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Surfactant vs. Detergent — What's the Difference?

By Tayyaba Rehman — Updated on September 18, 2023
Surfactants are compounds that lower surface tension between liquids, while detergents are cleaning agents containing surfactants.
Surfactant vs. Detergent — What's the Difference?

Difference Between Surfactant and Detergent


Key Differences

Surfactants are a broad category of compounds known for their ability to decrease the surface tension between two liquids or between a liquid and a solid. Detergents, on the other hand, are specific types of cleaning agents that utilize the properties of surfactants to remove dirt and grease.
The primary function of surfactants is to act as a bridge between two substances that typically don't mix, like oil and water. Detergents incorporate these surfactants to make them more effective in cleaning by ensuring that oil or dirt gets suspended in water and can be rinsed away.
While surfactants can be found in a multitude of products ranging from shampoos to industrial lubricants, detergents are predominantly linked to cleaning applications, whether for laundry, dishes, or general-purpose cleaning.
Surfactants come in various categories, including anionic, cationic, nonionic, and amphoteric, based on their molecular charge. Detergents may contain one or more types of these surfactants, tailored to specific cleaning requirements.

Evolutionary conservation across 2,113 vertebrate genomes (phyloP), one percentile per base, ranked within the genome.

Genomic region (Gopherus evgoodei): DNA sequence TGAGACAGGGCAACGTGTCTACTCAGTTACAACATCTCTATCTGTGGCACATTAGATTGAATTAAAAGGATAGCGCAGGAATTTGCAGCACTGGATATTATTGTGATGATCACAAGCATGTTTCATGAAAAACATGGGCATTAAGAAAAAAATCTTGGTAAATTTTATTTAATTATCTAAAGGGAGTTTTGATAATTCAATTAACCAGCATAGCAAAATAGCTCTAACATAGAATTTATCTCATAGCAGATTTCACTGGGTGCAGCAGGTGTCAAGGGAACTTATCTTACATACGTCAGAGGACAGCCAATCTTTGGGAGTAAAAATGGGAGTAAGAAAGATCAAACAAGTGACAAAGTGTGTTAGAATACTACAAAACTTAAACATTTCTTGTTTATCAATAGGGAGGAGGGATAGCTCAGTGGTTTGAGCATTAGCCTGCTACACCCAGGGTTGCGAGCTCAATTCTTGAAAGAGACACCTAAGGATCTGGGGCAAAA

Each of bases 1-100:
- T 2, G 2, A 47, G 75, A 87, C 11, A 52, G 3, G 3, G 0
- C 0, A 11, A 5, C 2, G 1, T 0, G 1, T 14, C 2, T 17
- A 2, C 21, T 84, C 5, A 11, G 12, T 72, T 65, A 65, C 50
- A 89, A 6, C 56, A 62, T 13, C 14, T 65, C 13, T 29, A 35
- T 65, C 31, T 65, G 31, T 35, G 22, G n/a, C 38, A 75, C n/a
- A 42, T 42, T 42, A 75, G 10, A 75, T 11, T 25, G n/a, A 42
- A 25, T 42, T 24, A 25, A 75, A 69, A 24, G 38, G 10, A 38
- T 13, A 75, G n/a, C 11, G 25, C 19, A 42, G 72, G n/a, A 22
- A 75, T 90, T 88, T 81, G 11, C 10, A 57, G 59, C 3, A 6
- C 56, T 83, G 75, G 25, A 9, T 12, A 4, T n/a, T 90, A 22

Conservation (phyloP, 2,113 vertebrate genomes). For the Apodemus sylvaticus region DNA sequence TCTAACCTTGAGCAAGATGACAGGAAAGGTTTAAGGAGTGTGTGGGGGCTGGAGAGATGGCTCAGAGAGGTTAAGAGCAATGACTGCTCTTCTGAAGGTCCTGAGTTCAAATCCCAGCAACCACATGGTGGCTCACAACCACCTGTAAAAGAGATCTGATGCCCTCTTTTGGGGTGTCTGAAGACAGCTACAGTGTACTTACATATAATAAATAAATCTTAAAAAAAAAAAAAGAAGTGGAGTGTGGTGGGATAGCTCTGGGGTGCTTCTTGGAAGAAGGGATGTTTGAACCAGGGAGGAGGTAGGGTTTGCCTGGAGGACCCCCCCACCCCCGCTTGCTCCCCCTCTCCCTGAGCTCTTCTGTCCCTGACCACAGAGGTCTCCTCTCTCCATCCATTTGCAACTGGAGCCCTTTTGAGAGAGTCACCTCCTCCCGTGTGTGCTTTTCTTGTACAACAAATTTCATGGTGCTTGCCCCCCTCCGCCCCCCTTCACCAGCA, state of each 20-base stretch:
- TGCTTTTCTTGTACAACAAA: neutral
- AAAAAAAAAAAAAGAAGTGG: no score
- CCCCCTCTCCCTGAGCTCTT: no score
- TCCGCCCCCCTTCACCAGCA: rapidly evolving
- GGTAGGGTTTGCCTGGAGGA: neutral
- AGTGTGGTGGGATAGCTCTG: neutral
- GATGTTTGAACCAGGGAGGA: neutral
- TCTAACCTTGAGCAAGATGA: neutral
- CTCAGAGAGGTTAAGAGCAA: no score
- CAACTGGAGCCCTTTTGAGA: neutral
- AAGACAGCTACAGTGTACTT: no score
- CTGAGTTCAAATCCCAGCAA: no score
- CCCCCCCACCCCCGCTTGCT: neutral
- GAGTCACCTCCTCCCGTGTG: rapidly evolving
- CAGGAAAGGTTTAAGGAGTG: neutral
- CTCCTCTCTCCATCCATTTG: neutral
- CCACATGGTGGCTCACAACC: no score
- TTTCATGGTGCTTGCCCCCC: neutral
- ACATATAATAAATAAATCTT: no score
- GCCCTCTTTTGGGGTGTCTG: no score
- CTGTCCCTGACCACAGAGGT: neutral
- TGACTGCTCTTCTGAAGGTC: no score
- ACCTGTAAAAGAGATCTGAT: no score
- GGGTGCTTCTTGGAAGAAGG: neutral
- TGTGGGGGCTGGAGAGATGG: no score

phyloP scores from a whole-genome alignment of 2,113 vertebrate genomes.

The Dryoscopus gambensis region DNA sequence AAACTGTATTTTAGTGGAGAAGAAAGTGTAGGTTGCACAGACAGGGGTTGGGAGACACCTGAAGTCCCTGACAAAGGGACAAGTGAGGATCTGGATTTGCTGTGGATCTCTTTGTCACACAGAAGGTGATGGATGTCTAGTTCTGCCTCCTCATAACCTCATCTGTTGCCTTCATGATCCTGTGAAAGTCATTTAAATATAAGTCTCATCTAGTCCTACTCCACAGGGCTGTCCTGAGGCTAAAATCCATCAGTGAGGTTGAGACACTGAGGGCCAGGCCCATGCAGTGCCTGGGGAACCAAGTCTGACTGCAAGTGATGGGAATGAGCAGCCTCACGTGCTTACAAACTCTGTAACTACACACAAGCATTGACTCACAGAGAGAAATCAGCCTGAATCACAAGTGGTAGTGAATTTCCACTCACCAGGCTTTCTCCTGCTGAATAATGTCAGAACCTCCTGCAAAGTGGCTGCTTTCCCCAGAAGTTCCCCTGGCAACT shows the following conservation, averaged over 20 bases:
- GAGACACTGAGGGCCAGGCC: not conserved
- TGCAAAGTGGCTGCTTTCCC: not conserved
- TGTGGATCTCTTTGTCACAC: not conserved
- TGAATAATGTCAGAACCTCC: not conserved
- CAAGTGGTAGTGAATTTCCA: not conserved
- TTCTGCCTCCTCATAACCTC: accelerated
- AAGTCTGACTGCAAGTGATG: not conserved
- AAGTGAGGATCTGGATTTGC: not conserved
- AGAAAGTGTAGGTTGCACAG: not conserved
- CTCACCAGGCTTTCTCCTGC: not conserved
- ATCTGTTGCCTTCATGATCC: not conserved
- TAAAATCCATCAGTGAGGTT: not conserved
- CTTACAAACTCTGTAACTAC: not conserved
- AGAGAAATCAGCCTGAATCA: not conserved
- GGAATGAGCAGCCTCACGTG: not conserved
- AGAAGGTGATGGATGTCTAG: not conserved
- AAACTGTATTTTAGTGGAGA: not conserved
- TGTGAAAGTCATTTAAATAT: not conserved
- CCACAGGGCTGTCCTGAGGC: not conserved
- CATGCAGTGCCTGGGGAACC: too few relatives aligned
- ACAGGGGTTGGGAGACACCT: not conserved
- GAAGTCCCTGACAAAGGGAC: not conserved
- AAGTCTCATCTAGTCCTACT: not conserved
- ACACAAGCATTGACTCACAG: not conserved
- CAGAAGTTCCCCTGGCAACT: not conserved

In essence, while all detergents contain surfactants, not all surfactants are used in detergents. Some surfactants may find applications in industries far removed from cleaning, such as in the medical field or agriculture.

Comparison Chart

Primary Function

Lowers surface tension between substances
Cleaning agent that removes dirt and grease

Application Range

Shampoos, lubricants, medical uses, etc.
Laundry, dishes, general-purpose cleaning


Can be anionic, cationic, nonionic, or amphoteric
Contains one or more types of surfactants plus other ingredients


Can be used in a variety of industries
Primarily associated with cleaning


A broader category of compounds
A subset of products containing surfactants

Compare with Definitions


A substance that facilitates the mixing of two immiscible substances.
The surfactant allowed the oil and water to emulsify.


A soluble cleaning product used in household and industrial applications.
Industrial machines often require a specialized detergent for proper cleaning.


A compound that reduces surface tension.
Surfactants in shampoo help remove oil from hair.


A cleaning agent that contains surfactants.
This detergent is powerful against grease stains.


A molecule with hydrophilic and hydrophobic parts.
Due to its dual nature, the surfactant can interact with both water and grease.


A substance used to break down and remove dirt.
The detergent lifted the wine stain from the fabric effortlessly.


Surfactants are compounds that lower the surface tension (or interfacial tension) between two liquids, between a gas and a liquid, or between a liquid and a solid. Surfactants may act as detergents, wetting agents, emulsifiers, foaming agents, or dispersants.


Any non-soap cleaning agent, especially a synthetic surfactant.


A substance which tends to reduce the surface tension of a liquid in which it is dissolved.


An agent that can work in various water conditions.
The detergent can clean effectively even in hard water.


A surface-active substance.


A compound that can emulsify oils in water.
This detergent is designed to handle oily dishes with ease.


A substance composed of lipoprotein that is secreted by the alveolar cells of the lung and serves to maintain the stability of pulmonary tissue by reducing the surface tension of fluids that coat the lung.